The recent spate of killings of left-wing activists and journalists in the Philippines is seen as the newly elected president's biggest test.
Killings pose challenge to Aquino
MANILA // The recent spate of killings of left-wing activists and journalists in the Philippines is being seen by many as a test of the country's new president, Benigno Aquino, who was the target of a murder attempt in 1987 when his mother was president. Among the activists were leaders of unions and peasant groups.
In June, three journalists and a main witness to November's Maguindanao massacre, in which 57 people were murdered, were killed in the Philippines. Since Mr Aquino's inauguration on June 30, another journalist, four leftist activists and the cousin of one of them have been killed. At the same time, a former lawyer of a witness to the massacre and a journalist have survived separate murder attempts.
Last week, the New York-based Human Rights Watch (HRW) called on Mr Aquino to end the killing of political activists and journalists. In a letter delivered to the president on Tuesday, the rights group urged Mr Aquino to move swiftly with clear and effective policies to carry out his campaign promises to promote justice, end extrajudicial killings and abolish private armies. "The Philippines faces daunting human rights challenges," Elaine Pearson, HRW's acting Asia director, wrote. She urged the president to turn his "promises into action by taking immediate steps to end the widespread killings and hold the killers and those who deploy them accountable". The country's interior secretary, Jesse Robredo, told the Philippine Daily Inquirer in comments published on Saturday that the attacks on activists and journalists were a major challenge not only to the president but the government as a whole.
He said the government was not interested in setting up "more task forces" to investigate the killings. "Our interest is more in the institutional and not just the piecemeal response. If a killing happens, automatically there should be a corresponding action instead of forming a task force," he said. Detlev Mehlis, who heads the EU Philippine Justice Support Programme in Manila, said recently in an interview with The National that the problem was the criminal justice system. "It just isn't working. It needs to be thoroughly overhauled. Cases drag on for years, witnesses are killed, die or simply disappear. There has to be a reason why only 10 per cent of all murder cases are ever solved in this country."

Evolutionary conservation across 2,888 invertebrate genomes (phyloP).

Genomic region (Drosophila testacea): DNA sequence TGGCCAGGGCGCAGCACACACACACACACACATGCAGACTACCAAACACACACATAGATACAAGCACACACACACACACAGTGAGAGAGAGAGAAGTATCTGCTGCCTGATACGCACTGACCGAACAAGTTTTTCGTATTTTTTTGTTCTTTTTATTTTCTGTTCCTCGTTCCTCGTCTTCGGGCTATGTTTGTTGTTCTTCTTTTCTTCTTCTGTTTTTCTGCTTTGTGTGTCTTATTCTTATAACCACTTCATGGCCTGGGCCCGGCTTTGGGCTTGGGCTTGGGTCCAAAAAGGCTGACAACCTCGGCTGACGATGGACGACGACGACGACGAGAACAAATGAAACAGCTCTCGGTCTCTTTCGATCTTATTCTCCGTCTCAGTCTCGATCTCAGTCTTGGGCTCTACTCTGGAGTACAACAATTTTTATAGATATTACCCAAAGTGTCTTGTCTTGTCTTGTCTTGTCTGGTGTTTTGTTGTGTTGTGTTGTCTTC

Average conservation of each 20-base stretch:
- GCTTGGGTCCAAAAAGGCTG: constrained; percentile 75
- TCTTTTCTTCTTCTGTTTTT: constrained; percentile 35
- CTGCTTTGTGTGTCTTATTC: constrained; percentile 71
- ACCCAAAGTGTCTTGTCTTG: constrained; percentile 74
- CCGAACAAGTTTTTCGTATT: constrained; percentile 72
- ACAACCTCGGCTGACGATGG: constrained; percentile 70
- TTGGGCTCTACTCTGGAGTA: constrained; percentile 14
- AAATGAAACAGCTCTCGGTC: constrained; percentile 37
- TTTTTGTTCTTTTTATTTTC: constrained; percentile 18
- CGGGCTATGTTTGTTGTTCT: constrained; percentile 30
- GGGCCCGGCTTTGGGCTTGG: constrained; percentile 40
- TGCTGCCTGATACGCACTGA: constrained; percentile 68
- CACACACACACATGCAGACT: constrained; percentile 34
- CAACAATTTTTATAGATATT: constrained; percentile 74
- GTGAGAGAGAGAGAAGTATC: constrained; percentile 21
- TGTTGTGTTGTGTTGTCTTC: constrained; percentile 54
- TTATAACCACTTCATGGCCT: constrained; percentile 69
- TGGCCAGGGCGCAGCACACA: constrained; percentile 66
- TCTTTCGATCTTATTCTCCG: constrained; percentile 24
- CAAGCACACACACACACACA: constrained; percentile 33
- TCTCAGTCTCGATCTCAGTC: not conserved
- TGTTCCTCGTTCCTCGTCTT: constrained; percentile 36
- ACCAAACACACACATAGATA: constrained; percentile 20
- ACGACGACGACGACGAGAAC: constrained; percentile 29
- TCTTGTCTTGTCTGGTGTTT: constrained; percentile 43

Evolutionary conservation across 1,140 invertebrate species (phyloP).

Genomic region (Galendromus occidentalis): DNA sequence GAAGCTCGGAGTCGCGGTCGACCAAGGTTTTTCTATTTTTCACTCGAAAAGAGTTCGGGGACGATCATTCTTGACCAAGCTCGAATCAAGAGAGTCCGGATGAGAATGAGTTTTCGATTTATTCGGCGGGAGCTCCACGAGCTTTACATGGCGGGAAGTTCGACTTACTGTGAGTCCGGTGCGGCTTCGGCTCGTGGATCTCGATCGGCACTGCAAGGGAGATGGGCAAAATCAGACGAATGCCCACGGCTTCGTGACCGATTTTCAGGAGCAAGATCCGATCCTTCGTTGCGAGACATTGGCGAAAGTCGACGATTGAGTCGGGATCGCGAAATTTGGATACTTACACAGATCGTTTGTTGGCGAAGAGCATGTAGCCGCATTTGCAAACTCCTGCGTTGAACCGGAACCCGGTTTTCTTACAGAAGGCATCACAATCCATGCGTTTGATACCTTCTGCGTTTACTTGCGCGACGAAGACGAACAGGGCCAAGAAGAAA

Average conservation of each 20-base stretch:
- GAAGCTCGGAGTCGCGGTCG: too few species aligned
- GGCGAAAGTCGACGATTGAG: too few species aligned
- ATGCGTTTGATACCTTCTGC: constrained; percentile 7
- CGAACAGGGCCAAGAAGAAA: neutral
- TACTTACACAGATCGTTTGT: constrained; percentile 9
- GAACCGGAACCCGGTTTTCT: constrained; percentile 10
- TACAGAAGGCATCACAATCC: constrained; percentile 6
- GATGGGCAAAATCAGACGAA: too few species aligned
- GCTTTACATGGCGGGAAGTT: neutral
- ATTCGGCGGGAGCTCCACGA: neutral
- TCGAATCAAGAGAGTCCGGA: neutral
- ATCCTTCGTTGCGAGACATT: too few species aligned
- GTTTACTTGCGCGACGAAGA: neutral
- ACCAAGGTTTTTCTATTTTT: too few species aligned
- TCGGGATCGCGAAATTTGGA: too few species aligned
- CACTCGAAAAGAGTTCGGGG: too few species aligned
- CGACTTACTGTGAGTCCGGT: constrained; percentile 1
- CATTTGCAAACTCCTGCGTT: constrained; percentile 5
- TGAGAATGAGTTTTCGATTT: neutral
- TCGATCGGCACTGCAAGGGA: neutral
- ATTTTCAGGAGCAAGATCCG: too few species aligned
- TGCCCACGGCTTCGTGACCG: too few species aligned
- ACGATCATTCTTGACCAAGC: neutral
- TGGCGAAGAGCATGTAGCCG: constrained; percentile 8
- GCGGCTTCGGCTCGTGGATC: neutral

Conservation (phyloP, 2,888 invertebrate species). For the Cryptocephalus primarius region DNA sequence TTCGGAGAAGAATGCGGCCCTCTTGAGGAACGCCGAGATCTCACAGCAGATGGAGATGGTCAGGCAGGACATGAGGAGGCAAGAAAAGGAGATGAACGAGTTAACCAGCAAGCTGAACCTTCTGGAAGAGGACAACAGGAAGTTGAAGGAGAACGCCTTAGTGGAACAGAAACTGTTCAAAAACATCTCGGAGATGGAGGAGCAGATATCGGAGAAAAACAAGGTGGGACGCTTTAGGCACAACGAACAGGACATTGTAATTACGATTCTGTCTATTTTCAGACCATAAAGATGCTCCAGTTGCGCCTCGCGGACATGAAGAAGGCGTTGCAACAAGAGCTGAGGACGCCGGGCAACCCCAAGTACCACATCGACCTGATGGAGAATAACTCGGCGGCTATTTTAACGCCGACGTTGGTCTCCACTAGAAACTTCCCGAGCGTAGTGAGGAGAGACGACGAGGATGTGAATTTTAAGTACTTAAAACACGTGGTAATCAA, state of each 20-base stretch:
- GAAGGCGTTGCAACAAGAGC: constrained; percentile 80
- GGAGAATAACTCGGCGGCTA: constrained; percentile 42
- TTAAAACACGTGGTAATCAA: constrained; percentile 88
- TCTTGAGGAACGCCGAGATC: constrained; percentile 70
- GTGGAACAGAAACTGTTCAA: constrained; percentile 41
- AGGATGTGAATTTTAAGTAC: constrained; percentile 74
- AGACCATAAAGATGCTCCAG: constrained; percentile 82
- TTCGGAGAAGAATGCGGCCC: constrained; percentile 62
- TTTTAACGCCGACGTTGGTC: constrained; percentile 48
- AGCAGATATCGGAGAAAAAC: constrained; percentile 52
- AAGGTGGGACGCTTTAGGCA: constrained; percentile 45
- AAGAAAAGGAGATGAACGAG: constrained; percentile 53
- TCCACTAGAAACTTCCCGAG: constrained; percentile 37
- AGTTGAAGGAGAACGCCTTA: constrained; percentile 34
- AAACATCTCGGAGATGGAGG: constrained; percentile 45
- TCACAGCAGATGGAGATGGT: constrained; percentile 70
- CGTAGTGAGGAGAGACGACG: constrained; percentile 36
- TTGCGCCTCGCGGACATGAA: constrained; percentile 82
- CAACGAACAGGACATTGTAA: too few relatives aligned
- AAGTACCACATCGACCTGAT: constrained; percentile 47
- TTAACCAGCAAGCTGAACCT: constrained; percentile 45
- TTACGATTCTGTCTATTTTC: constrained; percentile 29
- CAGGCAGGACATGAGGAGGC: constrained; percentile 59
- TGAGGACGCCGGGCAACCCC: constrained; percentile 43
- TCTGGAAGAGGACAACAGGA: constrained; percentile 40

Mr Mehlis, a senior public prosecutor with the German attorney general's office in Berlin, was appointed by Kofi Annan, then UN secretary general, to head the organisation's International Independent Investigation Commission into the assassination of Rafik Hariri, a former Lebanese prime minister. The EU Philippine Justice Support Programme was established in 2007 by Gloria Macapagal Arroyo, Mr Aquino's immediate predecessor, at the height of extrajudicial killings. It was designed to help the country's judiciary, police and military establish a national mechanism to monitor the killings.
Out of hundreds of extrajudicial killings and enforced disappearances since 2001, there have been only six successfully prosecuted cases, resulting in the conviction of 11 defendants. None of those convicted has been an active member of the military, despite considerable evidence of military involvement in such crimes, Human Rights Watch said. Mark Francisco, a teachers' union activist, was killed in the central Philippine province of Masbate on July 9, while he was travelling home with friends. On July 10, Pascual Guevarra, head of the Agrarian Reform Beneficiaries Association, was killed when gunmen burst into his home in Laur on the main island of Luzon.
The congressman Antonio Tinio of the Alliance of Concerned Teachers said that he condemned the killing of Francisco, who campaigned for him during the election. "However you look at it, most of these killings are politically motivated - whether union activists or journalists," he said. Rafael Mariano, a left-wing congressman, said in a statement last week that the "rash of killing of activists is a continuing policy of the military".
The military denied the claim, saying there is no policy by the military to killing activists in the country. Mr Mariano said the recent killings took place in areas well known as "military priority areas" in its campaign against the Left. Two years ago, Philip Alston, the special rapporteur of the United Nations Human Rights Council on extrajudicial, summary or arbitrary executions, said the Philippine military "is in denial about the killings and the involvement of soldiers and agents in most of these [extrajudicial killings] cases".
On July 12, Mr Aquino, after meeting the country's senior military officers, told reporters that the killing of activists "was not the policy of the state". "Many of these killings are due to personal feuds," he said. firstname.lastname@example.org